Type 1 diabetes (T1D) is an autoimmune disease characterized by insulitis and islet beta-cell loss. Thus, an effective therapy may require beta-cell restoration and immune suppression. Currently, there is no treatment that can achieve both goals efficiently. We report here that GABA exerts antidiabetic effects by acting on both the islet beta-cells and immune system. Unlike in adult brain or islet alpha-cells in which GABA exerts hyperpolarizing effects, in islet beta-cells, GABA produces membrane depolarization and Ca(2+) influx, leading to the activation of PI3-K/Akt-dependent growth and survival pathways. This provides a potential mechanism underlying our in vivo findings that GABA therapy preserves beta-cell mass and prevents the development of T1D. Remarkably, in severely diabetic mice, GABA restores beta-cell mass and reverses the disease. Furthermore, GABA suppresses insulitis and systemic inflammatory cytokine production. The beta-cell regenerative and immunoinhibitory effects of GABA provide insights into the role of GABA in regulating islet cell function and glucose homeostasis, which may find clinical application.


Oral treatment with gamma-aminobutyric acid improves glucose tolerance and insulin sensitivity by inhibiting inflammation in high fat diet-fed mice

         (Tian, Dang et al. 2011) Download

Adipocyte and beta-cell dysfunction and macrophage-related chronic inflammation are critical for the development of obesity-related insulin resistance and type 2 diabetes mellitus (T2DM), which can be negatively regulated by Tregs. Our previous studies and those of others have shown that activation of gamma-aminobutyric acid (GABA) receptors inhibits inflammation in mice. However, whether GABA could modulate high fat diet (HFD)-induced obesity, glucose intolerance and insulin resistance has not been explored. Here, we show that although oral treatment with GABA does not affect water and food consumption it inhibits the HFD-induced gain in body weights in C57BL/6 mice. Furthermore, oral treatment with GABA significantly reduced the concentrations of fasting blood glucose, and improved glucose tolerance and insulin sensitivity in the HFD-fed mice. More importantly, after the onset of obesity and T2DM, oral treatment with GABA inhibited the continual HFD-induced gain in body weights, reduced the concentrations of fasting blood glucose and improved glucose tolerance and insulin sensitivity in mice. In addition, oral treatment with GABA reduced the epididymal fat mass, adipocyte size, and the frequency of macrophage infiltrates in the adipose tissues of HFD-fed mice. Notably, oral treatment with GABA significantly increased the frequency of CD4(+)Foxp3(+) Tregs in mice. Collectively, our data indicated that activation of peripheral GABA receptors inhibited the HFD-induced glucose intolerance, insulin resistance, and obesity by inhibiting obesity-related inflammation and up-regulating Treg responses in vivo. Given that GABA is safe for human consumption, activators of GABA receptors may be valuable for the prevention of obesity and intervention of T2DM in the clinic.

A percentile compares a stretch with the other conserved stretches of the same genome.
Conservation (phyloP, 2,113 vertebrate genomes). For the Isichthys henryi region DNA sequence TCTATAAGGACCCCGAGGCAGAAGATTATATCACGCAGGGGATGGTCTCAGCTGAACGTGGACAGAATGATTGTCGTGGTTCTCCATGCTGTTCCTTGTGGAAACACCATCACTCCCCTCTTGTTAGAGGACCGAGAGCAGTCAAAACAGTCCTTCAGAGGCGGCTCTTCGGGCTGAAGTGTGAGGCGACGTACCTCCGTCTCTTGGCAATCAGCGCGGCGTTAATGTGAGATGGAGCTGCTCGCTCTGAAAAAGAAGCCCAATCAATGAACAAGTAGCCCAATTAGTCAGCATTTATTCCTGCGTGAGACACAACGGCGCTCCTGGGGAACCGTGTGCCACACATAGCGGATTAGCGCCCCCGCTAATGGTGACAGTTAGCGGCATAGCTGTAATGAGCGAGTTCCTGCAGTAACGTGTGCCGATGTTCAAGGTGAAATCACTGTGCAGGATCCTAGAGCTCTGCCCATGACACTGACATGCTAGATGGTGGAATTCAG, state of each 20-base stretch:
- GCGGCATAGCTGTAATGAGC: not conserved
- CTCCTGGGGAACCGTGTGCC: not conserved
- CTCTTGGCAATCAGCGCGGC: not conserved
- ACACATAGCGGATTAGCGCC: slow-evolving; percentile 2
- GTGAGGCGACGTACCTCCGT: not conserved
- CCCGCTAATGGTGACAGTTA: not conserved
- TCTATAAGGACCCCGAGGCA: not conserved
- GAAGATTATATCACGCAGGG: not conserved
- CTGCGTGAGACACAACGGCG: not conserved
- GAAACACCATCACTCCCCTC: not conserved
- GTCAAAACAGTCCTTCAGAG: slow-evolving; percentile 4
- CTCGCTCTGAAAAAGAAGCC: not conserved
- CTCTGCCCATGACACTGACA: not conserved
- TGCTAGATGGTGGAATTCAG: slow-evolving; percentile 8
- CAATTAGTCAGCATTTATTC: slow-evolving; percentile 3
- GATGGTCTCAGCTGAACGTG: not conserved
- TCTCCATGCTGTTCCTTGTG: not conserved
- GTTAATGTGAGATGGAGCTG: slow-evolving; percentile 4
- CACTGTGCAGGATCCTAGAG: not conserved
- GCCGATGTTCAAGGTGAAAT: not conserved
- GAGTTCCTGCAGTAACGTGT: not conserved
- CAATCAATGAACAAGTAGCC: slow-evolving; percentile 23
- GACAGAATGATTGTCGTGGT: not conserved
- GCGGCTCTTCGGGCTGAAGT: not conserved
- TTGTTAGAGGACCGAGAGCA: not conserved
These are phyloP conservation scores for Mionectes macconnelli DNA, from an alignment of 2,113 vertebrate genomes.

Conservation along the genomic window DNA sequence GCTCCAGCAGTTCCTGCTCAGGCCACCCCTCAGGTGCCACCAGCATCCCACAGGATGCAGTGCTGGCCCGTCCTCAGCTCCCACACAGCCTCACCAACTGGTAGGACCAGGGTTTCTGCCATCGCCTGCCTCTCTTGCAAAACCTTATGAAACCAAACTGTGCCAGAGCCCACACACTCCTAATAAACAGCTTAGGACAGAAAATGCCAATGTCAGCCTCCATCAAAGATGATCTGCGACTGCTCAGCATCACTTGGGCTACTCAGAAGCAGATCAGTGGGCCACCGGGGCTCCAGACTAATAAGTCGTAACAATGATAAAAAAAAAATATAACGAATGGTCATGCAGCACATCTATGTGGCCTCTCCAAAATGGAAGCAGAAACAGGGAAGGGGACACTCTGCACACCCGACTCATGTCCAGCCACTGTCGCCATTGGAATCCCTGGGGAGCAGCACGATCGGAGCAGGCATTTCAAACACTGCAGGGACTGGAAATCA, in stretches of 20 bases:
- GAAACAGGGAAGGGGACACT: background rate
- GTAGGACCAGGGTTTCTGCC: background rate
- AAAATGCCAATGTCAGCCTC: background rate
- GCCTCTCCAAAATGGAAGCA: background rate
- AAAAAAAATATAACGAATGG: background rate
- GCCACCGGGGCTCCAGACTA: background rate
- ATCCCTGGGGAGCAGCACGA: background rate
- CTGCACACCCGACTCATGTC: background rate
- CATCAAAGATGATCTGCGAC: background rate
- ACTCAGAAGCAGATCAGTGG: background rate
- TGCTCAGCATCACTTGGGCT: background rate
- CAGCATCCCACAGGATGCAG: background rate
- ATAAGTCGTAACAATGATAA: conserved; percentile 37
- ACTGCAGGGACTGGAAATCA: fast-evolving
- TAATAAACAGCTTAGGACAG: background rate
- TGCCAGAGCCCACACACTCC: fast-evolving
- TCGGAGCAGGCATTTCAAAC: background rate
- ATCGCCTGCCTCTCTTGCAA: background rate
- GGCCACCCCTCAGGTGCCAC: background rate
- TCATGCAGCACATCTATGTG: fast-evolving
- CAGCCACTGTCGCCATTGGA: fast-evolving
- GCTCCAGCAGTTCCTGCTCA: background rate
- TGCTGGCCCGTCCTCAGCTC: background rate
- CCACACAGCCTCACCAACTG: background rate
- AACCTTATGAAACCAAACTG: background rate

References

(2007). "Gamma-aminobutyric acid (GABA), Monograph." Altern Med Rev 12(3): 274-9. [PMID: 18072823]

Bansal, P., S. Wang, et al. (2011). "GABA coordinates with insulin in regulating secretory function in pancreatic INS-1 beta-cells." PLoS One 6(10): e26225. [PMID: 22031825]

Soltani, N., H. Qiu, et al. (2011). "GABA exerts protective and regenerative effects on islet beta cells and reverses diabetes." Proc Natl Acad Sci U S A 108(28): 11692-7. [PMID: 21709230]

Tian, J., H. N. Dang, et al. (2011). "Oral treatment with gamma-aminobutyric acid improves glucose tolerance and insulin sensitivity by inhibiting inflammation in high fat diet-fed mice." PLoS One 6(9): e25338. [PMID: 21966503]